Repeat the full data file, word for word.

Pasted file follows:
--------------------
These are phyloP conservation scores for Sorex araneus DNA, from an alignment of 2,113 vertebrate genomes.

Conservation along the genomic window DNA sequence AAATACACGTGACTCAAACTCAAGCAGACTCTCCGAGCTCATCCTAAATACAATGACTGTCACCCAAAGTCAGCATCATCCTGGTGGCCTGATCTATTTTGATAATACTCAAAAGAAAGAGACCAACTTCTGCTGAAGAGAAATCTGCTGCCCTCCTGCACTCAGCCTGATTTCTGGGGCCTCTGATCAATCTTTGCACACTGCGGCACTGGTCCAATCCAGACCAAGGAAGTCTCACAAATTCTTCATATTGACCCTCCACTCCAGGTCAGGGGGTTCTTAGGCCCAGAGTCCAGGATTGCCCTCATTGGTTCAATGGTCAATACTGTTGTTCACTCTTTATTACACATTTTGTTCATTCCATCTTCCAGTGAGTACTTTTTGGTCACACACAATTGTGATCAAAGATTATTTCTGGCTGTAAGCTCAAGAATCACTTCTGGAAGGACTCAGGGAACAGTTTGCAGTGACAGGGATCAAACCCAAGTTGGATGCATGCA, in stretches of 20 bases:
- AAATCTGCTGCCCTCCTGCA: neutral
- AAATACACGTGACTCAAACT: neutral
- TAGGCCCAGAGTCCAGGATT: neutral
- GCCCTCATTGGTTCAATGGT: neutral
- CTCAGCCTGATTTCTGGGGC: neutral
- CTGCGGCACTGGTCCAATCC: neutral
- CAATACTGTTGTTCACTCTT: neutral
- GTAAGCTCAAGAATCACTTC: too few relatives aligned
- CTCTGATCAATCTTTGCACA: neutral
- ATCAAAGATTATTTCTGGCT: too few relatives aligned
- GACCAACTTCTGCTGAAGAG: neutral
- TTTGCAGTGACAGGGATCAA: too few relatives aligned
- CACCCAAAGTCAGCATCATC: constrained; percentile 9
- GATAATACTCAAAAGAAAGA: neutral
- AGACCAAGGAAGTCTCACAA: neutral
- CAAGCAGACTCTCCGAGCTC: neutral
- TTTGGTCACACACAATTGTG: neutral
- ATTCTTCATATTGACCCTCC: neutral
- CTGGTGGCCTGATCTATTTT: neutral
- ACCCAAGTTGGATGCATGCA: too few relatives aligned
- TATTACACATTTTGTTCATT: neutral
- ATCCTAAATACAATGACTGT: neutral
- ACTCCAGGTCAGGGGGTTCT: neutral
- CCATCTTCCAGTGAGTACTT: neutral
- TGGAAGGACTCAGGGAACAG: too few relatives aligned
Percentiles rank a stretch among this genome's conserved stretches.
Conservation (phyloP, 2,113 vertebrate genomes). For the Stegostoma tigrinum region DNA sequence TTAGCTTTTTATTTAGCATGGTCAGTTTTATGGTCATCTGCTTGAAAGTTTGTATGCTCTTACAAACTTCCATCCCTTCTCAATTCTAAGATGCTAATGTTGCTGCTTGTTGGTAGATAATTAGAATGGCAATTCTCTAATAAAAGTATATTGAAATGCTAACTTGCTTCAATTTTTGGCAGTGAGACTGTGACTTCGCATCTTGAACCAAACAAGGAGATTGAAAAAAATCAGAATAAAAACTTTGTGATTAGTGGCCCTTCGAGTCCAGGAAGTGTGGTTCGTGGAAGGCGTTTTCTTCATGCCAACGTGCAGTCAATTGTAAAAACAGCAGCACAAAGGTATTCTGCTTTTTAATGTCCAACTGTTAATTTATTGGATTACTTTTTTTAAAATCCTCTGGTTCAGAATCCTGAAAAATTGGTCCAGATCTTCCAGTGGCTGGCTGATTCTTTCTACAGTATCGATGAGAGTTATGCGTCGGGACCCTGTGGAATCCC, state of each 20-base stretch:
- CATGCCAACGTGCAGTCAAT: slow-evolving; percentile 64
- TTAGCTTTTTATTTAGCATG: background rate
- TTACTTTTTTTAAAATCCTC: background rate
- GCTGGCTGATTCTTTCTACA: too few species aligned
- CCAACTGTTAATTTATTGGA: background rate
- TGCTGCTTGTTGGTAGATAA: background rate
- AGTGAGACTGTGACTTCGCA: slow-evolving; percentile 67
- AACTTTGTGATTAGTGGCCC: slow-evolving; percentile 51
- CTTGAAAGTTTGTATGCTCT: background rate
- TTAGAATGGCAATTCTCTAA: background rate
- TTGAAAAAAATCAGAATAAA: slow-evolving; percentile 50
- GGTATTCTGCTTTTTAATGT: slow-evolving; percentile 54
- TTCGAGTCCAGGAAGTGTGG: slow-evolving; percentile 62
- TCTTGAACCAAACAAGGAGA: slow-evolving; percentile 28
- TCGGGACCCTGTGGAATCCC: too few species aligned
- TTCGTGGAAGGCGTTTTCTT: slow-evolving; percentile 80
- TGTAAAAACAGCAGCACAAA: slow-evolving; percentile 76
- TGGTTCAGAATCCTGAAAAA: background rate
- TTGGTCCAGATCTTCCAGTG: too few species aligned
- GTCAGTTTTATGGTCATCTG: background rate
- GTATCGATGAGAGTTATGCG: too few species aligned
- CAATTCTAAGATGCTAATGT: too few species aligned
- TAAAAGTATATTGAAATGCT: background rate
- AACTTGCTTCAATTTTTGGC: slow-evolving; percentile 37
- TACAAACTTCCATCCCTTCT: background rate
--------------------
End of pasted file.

These are phyloP conservation scores for Sorex araneus DNA, from an alignment of 2,113 vertebrate genomes.

Conservation along the genomic window DNA sequence AAATACACGTGACTCAAACTCAAGCAGACTCTCCGAGCTCATCCTAAATACAATGACTGTCACCCAAAGTCAGCATCATCCTGGTGGCCTGATCTATTTTGATAATACTCAAAAGAAAGAGACCAACTTCTGCTGAAGAGAAATCTGCTGCCCTCCTGCACTCAGCCTGATTTCTGGGGCCTCTGATCAATCTTTGCACACTGCGGCACTGGTCCAATCCAGACCAAGGAAGTCTCACAAATTCTTCATATTGACCCTCCACTCCAGGTCAGGGGGTTCTTAGGCCCAGAGTCCAGGATTGCCCTCATTGGTTCAATGGTCAATACTGTTGTTCACTCTTTATTACACATTTTGTTCATTCCATCTTCCAGTGAGTACTTTTTGGTCACACACAATTGTGATCAAAGATTATTTCTGGCTGTAAGCTCAAGAATCACTTCTGGAAGGACTCAGGGAACAGTTTGCAGTGACAGGGATCAAACCCAAGTTGGATGCATGCA, in stretches of 20 bases:
- AAATCTGCTGCCCTCCTGCA: neutral
- AAATACACGTGACTCAAACT: neutral
- TAGGCCCAGAGTCCAGGATT: neutral
- GCCCTCATTGGTTCAATGGT: neutral
- CTCAGCCTGATTTCTGGGGC: neutral
- CTGCGGCACTGGTCCAATCC: neutral
- CAATACTGTTGTTCACTCTT: neutral
- GTAAGCTCAAGAATCACTTC: too few relatives aligned
- CTCTGATCAATCTTTGCACA: neutral
- ATCAAAGATTATTTCTGGCT: too few relatives aligned
- GACCAACTTCTGCTGAAGAG: neutral
- TTTGCAGTGACAGGGATCAA: too few relatives aligned
- CACCCAAAGTCAGCATCATC: constrained; percentile 9
- GATAATACTCAAAAGAAAGA: neutral
- AGACCAAGGAAGTCTCACAA: neutral
- CAAGCAGACTCTCCGAGCTC: neutral
- TTTGGTCACACACAATTGTG: neutral
- ATTCTTCATATTGACCCTCC: neutral
- CTGGTGGCCTGATCTATTTT: neutral
- ACCCAAGTTGGATGCATGCA: too few relatives aligned
- TATTACACATTTTGTTCATT: neutral
- ATCCTAAATACAATGACTGT: neutral
- ACTCCAGGTCAGGGGGTTCT: neutral
- CCATCTTCCAGTGAGTACTT: neutral
- TGGAAGGACTCAGGGAACAG: too few relatives aligned
Percentiles rank a stretch among this genome's conserved stretches.
Conservation (phyloP, 2,113 vertebrate genomes). For the Stegostoma tigrinum region DNA sequence TTAGCTTTTTATTTAGCATGGTCAGTTTTATGGTCATCTGCTTGAAAGTTTGTATGCTCTTACAAACTTCCATCCCTTCTCAATTCTAAGATGCTAATGTTGCTGCTTGTTGGTAGATAATTAGAATGGCAATTCTCTAATAAAAGTATATTGAAATGCTAACTTGCTTCAATTTTTGGCAGTGAGACTGTGACTTCGCATCTTGAACCAAACAAGGAGATTGAAAAAAATCAGAATAAAAACTTTGTGATTAGTGGCCCTTCGAGTCCAGGAAGTGTGGTTCGTGGAAGGCGTTTTCTTCATGCCAACGTGCAGTCAATTGTAAAAACAGCAGCACAAAGGTATTCTGCTTTTTAATGTCCAACTGTTAATTTATTGGATTACTTTTTTTAAAATCCTCTGGTTCAGAATCCTGAAAAATTGGTCCAGATCTTCCAGTGGCTGGCTGATTCTTTCTACAGTATCGATGAGAGTTATGCGTCGGGACCCTGTGGAATCCC, state of each 20-base stretch:
- CATGCCAACGTGCAGTCAAT: slow-evolving; percentile 64
- TTAGCTTTTTATTTAGCATG: background rate
- TTACTTTTTTTAAAATCCTC: background rate
- GCTGGCTGATTCTTTCTACA: too few species aligned
- CCAACTGTTAATTTATTGGA: background rate
- TGCTGCTTGTTGGTAGATAA: background rate
- AGTGAGACTGTGACTTCGCA: slow-evolving; percentile 67
- AACTTTGTGATTAGTGGCCC: slow-evolving; percentile 51
- CTTGAAAGTTTGTATGCTCT: background rate
- TTAGAATGGCAATTCTCTAA: background rate
- TTGAAAAAAATCAGAATAAA: slow-evolving; percentile 50
- GGTATTCTGCTTTTTAATGT: slow-evolving; percentile 54
- TTCGAGTCCAGGAAGTGTGG: slow-evolving; percentile 62
- TCTTGAACCAAACAAGGAGA: slow-evolving; percentile 28
- TCGGGACCCTGTGGAATCCC: too few species aligned
- TTCGTGGAAGGCGTTTTCTT: slow-evolving; percentile 80
- TGTAAAAACAGCAGCACAAA: slow-evolving; percentile 76
- TGGTTCAGAATCCTGAAAAA: background rate
- TTGGTCCAGATCTTCCAGTG: too few species aligned
- GTCAGTTTTATGGTCATCTG: background rate
- GTATCGATGAGAGTTATGCG: too few species aligned
- CAATTCTAAGATGCTAATGT: too few species aligned
- TAAAAGTATATTGAAATGCT: background rate
- AACTTGCTTCAATTTTTGGC: slow-evolving; percentile 37
- TACAAACTTCCATCCCTTCT: background rate